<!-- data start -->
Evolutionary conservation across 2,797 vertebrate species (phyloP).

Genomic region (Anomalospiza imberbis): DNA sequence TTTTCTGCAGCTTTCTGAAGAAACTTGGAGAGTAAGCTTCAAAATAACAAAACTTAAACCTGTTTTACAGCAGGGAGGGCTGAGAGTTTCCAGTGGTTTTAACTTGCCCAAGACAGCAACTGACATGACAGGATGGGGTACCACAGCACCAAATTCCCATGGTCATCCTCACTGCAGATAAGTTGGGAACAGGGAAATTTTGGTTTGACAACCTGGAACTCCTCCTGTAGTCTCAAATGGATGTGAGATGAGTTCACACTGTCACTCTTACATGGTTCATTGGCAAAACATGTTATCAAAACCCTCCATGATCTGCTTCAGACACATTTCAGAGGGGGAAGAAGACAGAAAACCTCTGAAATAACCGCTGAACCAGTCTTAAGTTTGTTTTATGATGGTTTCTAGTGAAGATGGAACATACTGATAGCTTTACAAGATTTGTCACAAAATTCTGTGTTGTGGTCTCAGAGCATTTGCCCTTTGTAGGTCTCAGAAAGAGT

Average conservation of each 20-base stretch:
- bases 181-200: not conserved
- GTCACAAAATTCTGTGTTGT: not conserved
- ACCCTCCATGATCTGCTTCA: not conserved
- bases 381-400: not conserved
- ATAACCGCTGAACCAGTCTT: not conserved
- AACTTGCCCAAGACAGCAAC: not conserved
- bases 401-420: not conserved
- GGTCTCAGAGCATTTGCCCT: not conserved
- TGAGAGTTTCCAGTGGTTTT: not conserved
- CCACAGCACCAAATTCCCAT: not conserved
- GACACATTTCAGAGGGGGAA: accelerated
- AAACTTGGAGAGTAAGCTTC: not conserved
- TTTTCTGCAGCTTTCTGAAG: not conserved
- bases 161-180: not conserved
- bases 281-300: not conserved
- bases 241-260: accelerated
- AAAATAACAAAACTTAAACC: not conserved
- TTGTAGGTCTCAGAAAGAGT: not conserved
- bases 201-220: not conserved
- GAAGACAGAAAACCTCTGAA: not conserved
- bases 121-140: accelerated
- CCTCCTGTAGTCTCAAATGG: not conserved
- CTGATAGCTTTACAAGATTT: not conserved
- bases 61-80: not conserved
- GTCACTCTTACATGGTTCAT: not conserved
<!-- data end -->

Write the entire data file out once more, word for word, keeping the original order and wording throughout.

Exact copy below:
Evolutionary conservation across 2,797 vertebrate species (phyloP).

Genomic region (Anomalospiza imberbis): DNA sequence TTTTCTGCAGCTTTCTGAAGAAACTTGGAGAGTAAGCTTCAAAATAACAAAACTTAAACCTGTTTTACAGCAGGGAGGGCTGAGAGTTTCCAGTGGTTTTAACTTGCCCAAGACAGCAACTGACATGACAGGATGGGGTACCACAGCACCAAATTCCCATGGTCATCCTCACTGCAGATAAGTTGGGAACAGGGAAATTTTGGTTTGACAACCTGGAACTCCTCCTGTAGTCTCAAATGGATGTGAGATGAGTTCACACTGTCACTCTTACATGGTTCATTGGCAAAACATGTTATCAAAACCCTCCATGATCTGCTTCAGACACATTTCAGAGGGGGAAGAAGACAGAAAACCTCTGAAATAACCGCTGAACCAGTCTTAAGTTTGTTTTATGATGGTTTCTAGTGAAGATGGAACATACTGATAGCTTTACAAGATTTGTCACAAAATTCTGTGTTGTGGTCTCAGAGCATTTGCCCTTTGTAGGTCTCAGAAAGAGT

Average conservation of each 20-base stretch:
- bases 181-200: not conserved
- GTCACAAAATTCTGTGTTGT: not conserved
- ACCCTCCATGATCTGCTTCA: not conserved
- bases 381-400: not conserved
- ATAACCGCTGAACCAGTCTT: not conserved
- AACTTGCCCAAGACAGCAAC: not conserved
- bases 401-420: not conserved
- GGTCTCAGAGCATTTGCCCT: not conserved
- TGAGAGTTTCCAGTGGTTTT: not conserved
- CCACAGCACCAAATTCCCAT: not conserved
- GACACATTTCAGAGGGGGAA: accelerated
- AAACTTGGAGAGTAAGCTTC: not conserved
- TTTTCTGCAGCTTTCTGAAG: not conserved
- bases 161-180: not conserved
- bases 281-300: not conserved
- bases 241-260: accelerated
- AAAATAACAAAACTTAAACC: not conserved
- TTGTAGGTCTCAGAAAGAGT: not conserved
- bases 201-220: not conserved
- GAAGACAGAAAACCTCTGAA: not conserved
- bases 121-140: accelerated
- CCTCCTGTAGTCTCAAATGG: not conserved
- CTGATAGCTTTACAAGATTT: not conserved
- bases 61-80: not conserved
- GTCACTCTTACATGGTTCAT: not conserved